Recently, my NYC sister sent me this note.
A few days ago I looked up Mondale's and Coleman's debate in 2002, that brief, horrible sad time after Wellstone's plane crash, and I found the part where Mondale says, "It's not about the tone, Norm. It's the principles we care about, the ideas we'd bring to Washington that divide us . . . " or something along those lines. (Norm had been repeatedly saying, "you're using that tone again. . ." and "See? That's just the tone we want to avoid in Washington." )
Anyhow, that 's history, unfortunately, and the Republicans have sure brought a whole lot more to Washington than just ugly tone (although that too). Which makes me hopeful that at last it's gotten so hideous that in domestic policy at least, maybe the 'Merken people finally are ready for the enactment of some decent ideas and principles.
Amen sister. Here's to Fritz, still at it. Some times it's good to be a Minnesotan. See the borrowed AP story below.
ATHENS, Georgia (AP) -- Vice President Dick Cheney has bullied federal agencies and given absurd advice about the nation's risk and Iraq, Walter Mondale said Friday.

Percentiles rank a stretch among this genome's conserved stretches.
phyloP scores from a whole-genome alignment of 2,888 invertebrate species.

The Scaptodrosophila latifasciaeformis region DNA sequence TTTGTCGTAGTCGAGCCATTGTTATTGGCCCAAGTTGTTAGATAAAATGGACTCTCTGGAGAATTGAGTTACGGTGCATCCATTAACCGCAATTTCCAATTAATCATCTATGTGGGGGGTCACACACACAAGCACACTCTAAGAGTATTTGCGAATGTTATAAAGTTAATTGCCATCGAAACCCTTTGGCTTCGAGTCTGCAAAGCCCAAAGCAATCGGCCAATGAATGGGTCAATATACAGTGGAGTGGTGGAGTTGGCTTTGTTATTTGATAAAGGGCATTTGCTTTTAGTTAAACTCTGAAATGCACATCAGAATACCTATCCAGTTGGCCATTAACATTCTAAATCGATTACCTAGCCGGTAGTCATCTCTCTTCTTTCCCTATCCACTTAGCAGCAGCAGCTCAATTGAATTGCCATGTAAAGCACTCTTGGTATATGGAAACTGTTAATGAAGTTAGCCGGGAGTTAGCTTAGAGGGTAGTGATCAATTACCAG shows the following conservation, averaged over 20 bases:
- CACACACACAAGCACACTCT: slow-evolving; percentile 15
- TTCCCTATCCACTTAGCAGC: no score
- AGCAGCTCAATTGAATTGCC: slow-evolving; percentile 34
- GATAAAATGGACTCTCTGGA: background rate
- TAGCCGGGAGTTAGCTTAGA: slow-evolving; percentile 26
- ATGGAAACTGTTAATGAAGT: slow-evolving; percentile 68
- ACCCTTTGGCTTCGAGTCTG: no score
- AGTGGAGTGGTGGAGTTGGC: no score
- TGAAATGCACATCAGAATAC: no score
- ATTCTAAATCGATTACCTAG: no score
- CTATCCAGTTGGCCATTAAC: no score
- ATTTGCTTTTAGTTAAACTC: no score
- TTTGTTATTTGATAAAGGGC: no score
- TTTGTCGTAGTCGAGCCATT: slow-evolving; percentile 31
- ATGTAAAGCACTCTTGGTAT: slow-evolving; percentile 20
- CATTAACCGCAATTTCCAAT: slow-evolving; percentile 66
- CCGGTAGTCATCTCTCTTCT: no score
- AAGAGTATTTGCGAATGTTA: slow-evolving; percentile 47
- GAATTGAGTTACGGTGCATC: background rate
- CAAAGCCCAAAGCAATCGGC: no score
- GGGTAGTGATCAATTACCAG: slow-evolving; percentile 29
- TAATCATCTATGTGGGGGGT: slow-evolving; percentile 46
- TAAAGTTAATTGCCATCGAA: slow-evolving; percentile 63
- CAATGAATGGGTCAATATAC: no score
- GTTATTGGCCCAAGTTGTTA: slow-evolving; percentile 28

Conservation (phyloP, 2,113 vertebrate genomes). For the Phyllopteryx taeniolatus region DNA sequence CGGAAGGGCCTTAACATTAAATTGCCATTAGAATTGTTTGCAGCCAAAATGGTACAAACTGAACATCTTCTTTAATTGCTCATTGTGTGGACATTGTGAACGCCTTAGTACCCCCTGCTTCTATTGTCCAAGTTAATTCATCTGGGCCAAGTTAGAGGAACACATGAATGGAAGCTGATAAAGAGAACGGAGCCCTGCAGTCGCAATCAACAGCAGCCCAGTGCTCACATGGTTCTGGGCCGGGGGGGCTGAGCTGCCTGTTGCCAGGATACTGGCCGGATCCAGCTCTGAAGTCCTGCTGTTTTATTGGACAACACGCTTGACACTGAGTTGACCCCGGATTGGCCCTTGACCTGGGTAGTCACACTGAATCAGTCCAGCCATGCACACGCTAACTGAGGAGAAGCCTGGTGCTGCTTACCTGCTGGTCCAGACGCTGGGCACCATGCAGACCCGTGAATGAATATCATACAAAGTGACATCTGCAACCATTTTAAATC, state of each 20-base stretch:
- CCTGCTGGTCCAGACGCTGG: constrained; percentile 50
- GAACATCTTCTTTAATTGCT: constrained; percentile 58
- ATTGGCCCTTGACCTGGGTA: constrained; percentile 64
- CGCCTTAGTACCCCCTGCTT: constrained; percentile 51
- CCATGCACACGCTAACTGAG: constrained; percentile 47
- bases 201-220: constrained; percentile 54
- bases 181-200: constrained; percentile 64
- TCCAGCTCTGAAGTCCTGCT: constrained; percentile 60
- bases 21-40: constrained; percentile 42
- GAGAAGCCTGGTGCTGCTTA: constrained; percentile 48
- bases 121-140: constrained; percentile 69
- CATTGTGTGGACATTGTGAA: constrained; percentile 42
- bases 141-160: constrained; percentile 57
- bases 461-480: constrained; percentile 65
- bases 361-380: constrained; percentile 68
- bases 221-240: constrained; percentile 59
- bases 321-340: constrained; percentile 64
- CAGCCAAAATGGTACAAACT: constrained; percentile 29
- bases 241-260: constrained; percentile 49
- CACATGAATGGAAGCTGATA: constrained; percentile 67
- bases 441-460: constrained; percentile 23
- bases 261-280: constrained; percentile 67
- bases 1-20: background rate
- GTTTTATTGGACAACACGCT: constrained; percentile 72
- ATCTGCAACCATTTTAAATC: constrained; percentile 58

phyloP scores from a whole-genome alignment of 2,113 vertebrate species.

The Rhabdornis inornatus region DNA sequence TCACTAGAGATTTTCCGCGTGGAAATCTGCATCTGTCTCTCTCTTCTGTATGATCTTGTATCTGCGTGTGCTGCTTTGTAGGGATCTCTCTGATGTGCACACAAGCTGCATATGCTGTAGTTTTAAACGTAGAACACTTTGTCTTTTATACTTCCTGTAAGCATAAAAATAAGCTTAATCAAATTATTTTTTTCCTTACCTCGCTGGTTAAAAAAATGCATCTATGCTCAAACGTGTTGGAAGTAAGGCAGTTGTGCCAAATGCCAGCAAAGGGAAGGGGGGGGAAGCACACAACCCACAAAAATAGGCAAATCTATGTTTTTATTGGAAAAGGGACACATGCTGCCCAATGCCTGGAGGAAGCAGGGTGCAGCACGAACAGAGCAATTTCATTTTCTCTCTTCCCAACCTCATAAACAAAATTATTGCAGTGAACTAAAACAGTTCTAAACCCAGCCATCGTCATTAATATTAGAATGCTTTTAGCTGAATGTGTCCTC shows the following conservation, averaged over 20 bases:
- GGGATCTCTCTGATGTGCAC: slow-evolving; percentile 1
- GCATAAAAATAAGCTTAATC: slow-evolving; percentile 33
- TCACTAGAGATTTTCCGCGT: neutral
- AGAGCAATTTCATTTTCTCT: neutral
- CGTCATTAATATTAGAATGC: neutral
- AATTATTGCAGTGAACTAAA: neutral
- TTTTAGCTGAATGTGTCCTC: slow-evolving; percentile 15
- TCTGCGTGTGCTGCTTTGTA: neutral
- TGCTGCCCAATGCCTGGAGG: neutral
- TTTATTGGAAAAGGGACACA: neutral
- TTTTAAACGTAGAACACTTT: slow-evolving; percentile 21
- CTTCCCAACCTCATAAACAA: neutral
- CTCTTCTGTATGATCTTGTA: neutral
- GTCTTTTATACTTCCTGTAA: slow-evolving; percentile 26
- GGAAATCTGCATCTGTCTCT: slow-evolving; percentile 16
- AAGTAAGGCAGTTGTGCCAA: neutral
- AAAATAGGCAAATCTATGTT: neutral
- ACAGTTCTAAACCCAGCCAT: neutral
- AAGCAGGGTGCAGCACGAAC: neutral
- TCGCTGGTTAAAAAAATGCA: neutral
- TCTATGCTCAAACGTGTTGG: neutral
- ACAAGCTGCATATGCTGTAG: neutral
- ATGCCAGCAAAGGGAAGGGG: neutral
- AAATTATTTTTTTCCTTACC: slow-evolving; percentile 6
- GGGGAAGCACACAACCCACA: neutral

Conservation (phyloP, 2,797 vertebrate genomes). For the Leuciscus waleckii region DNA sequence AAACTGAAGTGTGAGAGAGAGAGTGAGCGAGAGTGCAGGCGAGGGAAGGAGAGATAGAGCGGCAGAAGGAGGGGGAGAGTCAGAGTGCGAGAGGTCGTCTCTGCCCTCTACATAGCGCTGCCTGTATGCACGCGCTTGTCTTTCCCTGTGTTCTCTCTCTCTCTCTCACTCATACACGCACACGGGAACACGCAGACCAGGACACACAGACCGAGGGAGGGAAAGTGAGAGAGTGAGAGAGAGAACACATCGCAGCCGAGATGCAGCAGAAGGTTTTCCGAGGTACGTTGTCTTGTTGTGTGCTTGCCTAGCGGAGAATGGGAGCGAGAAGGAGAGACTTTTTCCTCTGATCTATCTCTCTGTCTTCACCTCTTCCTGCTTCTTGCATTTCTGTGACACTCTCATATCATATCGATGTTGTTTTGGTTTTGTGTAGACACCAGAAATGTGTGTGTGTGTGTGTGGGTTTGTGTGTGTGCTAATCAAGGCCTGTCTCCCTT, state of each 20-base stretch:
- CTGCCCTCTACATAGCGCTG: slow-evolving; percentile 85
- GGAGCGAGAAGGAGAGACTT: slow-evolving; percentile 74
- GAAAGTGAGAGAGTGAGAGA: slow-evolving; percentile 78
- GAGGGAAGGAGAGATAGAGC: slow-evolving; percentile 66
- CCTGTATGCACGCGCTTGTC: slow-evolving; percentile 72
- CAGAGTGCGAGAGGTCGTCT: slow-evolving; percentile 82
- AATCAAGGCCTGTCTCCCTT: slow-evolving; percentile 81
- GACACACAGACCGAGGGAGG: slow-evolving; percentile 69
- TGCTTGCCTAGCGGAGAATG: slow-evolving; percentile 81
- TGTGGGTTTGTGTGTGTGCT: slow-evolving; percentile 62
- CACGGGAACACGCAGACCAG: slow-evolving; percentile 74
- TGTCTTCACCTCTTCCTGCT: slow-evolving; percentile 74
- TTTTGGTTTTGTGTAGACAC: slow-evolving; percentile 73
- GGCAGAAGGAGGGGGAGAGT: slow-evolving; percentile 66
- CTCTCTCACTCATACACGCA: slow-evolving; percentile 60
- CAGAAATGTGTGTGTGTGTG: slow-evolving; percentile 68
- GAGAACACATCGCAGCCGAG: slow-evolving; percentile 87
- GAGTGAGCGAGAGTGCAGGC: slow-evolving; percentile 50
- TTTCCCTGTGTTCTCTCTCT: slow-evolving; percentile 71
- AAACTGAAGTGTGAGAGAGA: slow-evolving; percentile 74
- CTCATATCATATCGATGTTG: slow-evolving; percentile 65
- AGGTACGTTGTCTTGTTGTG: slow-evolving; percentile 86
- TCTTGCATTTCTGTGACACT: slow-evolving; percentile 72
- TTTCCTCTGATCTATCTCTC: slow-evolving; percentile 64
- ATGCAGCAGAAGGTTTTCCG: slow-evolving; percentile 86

Mondale said behavior such as Cheney's never would have been tolerated when Mondale was vice president.
"I think that Cheney has stepped way over the line," Mondale said at the opening of a three-day conference about former President Jimmy Carter at the University of Georgia.
Mondale, who served under Carter, said Cheney and his assistants pressured federal agencies as they prepared information for President Bush.
"I think Cheney's been at the center of cooking up farcical estimates of national risks, weapons of mass destruction and the 9/11 connection to Iraq," he said.
That does not serve the president, because he needs facts, Mondale said.
"If I had done as vice president what this vice president has done, Carter would have thrown me out of there," Mondale said. "I don't think he could have tolerated a vice president over there pressuring and pushing other agencies, ordering up different reports than they wanted to send us. I don't think he would have stood for it."
Lea Anne McBride, a spokeswoman for Cheney, had this response to Mondale's comments: "Twice elected to serve with President Bush, the vice president is committed to protecting Americans from those who wish to do us harm."
She also cited a September television interview in which Cheney said he would take issue with "any suggestion we've gone beyond where we should have."
Academics credit Carter with expanding the role of the vice presidency during his administration.
As vice president, Mondale served as the president's senior adviser. He held an office in the West Wing of the White House, had private meetings with the president and spoke on behalf of the president before influential groups.
Thanks Fritz, one more time. Love the tone, love the principle. One question, would the boy prince have had any idea what to do with the facts?